By the 1990s, two general approaches to personal electronics had developed: There were widespread consoles offering as much as possible to as many people as possible, and products that through marketing and design aimed for a more selective audience. In broad strokes, this can be seen through the lens of Microsoft and Apple, whose computers were aimed at different markets. While the battles between Gates and Jobs became part of Silicon Valley legend, theirs was not the only tech fight of the decade. In the ongoing console wars between Nintendo, Sega, and Sony, it was Nintendo that bravely launched the Nintendo 64 with only two games — and one of them is now available to play if you’re subscribed to the Nintendo Switch Online + Expansion Pack.
Nintendo’s official trailer for the Pilotwings 64 launch on Nintendo Switch Online + Expansion Pack.
Video games were shedding the tricks of the past they had used to create worlds that felt like they had three dimensions. Gone was Mode 7, Super FX, and the limitations of 2.5D. The fifth generation of consoles presented fully three-dimensional environments, if extremely blocky. And what’s more, companies like Sony, Sega, and Nintendo had wildly different philosophies on how customers would want to view their games.
Sega quickly lost the plot through a series of panicked business moves which would confuse consumers, leaving Sony and Nintendo as the big competitors. Sony, famously spurned by Nintendo years earlier before creating its own system, was making as many disc-based games as possible thanks to the massive space developers could use with the technology. But Nintendo stuck with cartridges, convinced that they could offer a higher quality, almost boutique product.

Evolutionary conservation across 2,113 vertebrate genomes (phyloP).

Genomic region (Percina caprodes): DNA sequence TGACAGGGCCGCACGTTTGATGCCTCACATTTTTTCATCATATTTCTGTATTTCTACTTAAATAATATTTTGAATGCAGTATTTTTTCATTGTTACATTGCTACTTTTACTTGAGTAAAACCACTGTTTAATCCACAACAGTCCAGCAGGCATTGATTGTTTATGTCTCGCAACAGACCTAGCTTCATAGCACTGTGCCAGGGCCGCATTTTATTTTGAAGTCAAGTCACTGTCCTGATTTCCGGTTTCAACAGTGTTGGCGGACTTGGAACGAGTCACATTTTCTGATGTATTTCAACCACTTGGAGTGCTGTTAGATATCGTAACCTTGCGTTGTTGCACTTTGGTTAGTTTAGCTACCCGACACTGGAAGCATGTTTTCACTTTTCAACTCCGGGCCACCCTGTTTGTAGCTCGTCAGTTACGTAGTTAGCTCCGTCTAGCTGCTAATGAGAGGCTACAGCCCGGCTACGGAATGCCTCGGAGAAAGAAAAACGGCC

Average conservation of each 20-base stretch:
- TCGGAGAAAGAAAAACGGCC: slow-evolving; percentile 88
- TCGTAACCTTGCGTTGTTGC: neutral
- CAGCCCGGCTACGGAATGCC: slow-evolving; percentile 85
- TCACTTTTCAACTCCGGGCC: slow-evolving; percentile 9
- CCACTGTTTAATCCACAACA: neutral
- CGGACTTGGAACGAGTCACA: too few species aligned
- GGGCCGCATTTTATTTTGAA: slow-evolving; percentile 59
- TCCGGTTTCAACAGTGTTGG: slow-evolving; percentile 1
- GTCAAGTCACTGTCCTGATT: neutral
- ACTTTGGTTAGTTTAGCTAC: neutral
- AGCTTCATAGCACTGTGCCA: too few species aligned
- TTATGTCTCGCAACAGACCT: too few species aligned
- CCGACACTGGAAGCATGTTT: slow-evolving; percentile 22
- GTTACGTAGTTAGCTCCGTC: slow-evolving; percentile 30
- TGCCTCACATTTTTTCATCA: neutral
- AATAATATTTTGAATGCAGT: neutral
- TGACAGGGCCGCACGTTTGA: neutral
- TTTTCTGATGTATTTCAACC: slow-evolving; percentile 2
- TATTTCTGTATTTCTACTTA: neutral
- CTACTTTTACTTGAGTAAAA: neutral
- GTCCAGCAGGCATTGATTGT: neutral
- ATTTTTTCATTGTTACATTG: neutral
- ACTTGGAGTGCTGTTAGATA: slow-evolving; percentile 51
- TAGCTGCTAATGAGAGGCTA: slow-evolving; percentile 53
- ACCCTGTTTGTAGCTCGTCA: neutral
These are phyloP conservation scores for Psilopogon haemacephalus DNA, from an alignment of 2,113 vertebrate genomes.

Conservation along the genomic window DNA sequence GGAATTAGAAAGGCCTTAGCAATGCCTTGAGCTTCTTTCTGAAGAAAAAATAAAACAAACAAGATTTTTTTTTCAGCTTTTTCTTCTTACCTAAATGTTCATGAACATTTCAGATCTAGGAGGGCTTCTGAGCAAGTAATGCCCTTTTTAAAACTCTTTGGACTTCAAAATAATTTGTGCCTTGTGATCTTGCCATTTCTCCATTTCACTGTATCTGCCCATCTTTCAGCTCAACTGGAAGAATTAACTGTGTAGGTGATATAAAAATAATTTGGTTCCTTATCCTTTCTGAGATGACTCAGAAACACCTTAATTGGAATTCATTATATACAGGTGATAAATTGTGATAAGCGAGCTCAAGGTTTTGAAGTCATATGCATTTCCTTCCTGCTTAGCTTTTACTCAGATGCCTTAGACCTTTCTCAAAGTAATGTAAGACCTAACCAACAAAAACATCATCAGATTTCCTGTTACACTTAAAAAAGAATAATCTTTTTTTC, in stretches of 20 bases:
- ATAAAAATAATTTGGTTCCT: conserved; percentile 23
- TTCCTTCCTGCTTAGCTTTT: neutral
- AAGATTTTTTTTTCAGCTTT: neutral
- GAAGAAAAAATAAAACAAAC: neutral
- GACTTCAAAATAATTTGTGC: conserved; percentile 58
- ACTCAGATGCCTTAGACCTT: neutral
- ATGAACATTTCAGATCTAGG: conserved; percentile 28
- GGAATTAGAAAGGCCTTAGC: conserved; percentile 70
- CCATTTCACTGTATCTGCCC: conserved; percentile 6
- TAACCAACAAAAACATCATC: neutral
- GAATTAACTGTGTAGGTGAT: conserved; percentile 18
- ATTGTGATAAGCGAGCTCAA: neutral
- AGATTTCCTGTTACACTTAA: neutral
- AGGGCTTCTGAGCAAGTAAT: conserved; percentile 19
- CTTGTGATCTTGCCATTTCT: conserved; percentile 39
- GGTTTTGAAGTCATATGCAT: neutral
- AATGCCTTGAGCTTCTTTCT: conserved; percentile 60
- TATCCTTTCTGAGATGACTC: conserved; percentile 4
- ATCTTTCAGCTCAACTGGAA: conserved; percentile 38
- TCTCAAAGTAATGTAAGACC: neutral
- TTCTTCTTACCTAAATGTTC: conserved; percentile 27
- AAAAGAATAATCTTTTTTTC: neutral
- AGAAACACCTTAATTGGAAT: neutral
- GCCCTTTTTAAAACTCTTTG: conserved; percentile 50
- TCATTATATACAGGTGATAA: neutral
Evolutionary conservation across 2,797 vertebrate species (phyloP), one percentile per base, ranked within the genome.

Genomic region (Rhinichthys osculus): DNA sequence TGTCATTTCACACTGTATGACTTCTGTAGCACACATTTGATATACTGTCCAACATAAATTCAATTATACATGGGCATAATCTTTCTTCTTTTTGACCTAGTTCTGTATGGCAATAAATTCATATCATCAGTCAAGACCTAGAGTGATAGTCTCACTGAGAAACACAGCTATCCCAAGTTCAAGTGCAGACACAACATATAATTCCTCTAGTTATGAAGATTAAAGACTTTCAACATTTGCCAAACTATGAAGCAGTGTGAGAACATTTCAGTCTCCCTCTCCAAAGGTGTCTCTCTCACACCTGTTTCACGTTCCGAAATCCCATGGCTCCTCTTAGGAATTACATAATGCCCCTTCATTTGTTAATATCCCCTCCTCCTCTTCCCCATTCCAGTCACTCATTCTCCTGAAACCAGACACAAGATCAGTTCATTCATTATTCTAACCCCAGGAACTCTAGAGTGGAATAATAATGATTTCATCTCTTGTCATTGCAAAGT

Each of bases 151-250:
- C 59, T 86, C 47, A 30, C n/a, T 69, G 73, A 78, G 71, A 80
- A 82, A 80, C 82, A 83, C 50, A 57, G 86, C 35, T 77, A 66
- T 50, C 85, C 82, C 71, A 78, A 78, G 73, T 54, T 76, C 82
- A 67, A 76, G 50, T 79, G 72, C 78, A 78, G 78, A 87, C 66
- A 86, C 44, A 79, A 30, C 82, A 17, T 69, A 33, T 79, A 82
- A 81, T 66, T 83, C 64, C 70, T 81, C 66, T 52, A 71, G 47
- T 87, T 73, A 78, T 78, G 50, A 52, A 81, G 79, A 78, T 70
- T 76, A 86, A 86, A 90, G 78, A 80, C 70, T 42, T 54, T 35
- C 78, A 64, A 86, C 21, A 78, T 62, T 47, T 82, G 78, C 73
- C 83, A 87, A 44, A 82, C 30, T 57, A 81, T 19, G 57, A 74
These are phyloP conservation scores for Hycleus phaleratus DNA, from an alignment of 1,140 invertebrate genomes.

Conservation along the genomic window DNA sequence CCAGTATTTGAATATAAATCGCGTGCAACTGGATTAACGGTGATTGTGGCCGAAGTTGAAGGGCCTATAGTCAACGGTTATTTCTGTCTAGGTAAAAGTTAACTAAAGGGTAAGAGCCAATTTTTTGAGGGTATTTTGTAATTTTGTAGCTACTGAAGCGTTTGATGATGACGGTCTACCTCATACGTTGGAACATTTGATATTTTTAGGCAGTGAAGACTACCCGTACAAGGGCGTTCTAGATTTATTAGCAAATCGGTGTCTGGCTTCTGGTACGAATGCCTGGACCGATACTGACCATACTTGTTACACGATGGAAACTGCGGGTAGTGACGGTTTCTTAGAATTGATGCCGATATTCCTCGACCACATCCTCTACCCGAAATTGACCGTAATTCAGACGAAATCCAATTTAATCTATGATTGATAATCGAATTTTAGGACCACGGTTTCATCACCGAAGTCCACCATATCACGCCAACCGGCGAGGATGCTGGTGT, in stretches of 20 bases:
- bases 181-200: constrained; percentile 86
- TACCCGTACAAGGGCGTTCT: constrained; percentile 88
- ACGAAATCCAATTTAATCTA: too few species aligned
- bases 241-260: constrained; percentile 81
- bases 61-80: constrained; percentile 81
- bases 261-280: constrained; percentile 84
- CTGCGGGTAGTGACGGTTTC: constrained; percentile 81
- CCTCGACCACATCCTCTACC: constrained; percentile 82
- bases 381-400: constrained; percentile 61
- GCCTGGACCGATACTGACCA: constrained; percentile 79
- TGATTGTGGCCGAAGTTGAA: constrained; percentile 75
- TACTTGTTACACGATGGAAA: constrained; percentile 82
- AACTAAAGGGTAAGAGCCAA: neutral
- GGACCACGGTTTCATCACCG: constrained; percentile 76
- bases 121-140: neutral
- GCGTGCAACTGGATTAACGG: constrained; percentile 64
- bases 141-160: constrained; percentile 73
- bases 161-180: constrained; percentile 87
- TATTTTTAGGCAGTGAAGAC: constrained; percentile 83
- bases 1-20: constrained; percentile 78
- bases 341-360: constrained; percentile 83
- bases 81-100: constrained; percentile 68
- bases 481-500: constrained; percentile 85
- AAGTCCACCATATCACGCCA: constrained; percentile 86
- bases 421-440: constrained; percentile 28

Just before the Nintendo 64 launched, Nintendo President Hiroshi Yamauchi summed up the philosophy for the New York Times: “Those who believe that ‘the more games the better’ are just ignorant of the actual market situation.” To prove its point, Nintendo launched the N64 with very few games.
One of them was Pilotwings 64.
The first Pilotwings has something of a profound legacy in this regard. The original game in the series helped launch the SNES in 1991 by showcasing stunning graphics which mimicked 3D. Now, Pilotwings 64 would do the same thing. What better way to see three dimensions than flying around a tropical island?
Pilotwings 64 expands on the idea a little by adding six different pilot choices for three different flying options: hangliding, a gyrocopter, and a rocket pack. The vehicles now have a couple of limited abilities, like shooting missiles and taking pictures. These are used for missions focused on hitting targets and snapping photos, which are required to get your next pilot’s license.
Playing Pilotwings is a relatively simple affair: You fly around and try to reach certain targets in hopes of getting enough points to move on to the next license. The controls can be a bit janky, especially on landing. I was docked points several times when my gyrocopter simply refused to stop moving, driving in. slow motion around the game’s various islands.
But assuming you are not playing Pilotwings 64 as a perfectionist, this is actually a delightful experience. It’s extremely funny to watch your gyrocopter putter around, for one thing. The game’s visuals, in all their blocky, polygonal, glory, have actually aged quite well. That’s in no small part due to the living environment, where players can watch a whale spurt at the ocean’s surface and take care to avoid hitting fellow flies. The game also applauds players when they make a particularly tricky maneuver, which is always nice.
Pilotwings is a charming game that’s easy to get better at — if your first runs don’t go smoothly, your second and third attempts will likely go better. And the game’s best feature comes later and is worth the wait: a bird suit that avoids any goals altogether and lets players fly across a Nintendo-inflected America, including a Mount Rushmore featuring Mario. The entire experience of Pilotwings is worth it for unlocking this mode alone. The game’s not perfect, but its quirks can be seen as charms for the gamer unconcerned with perfection.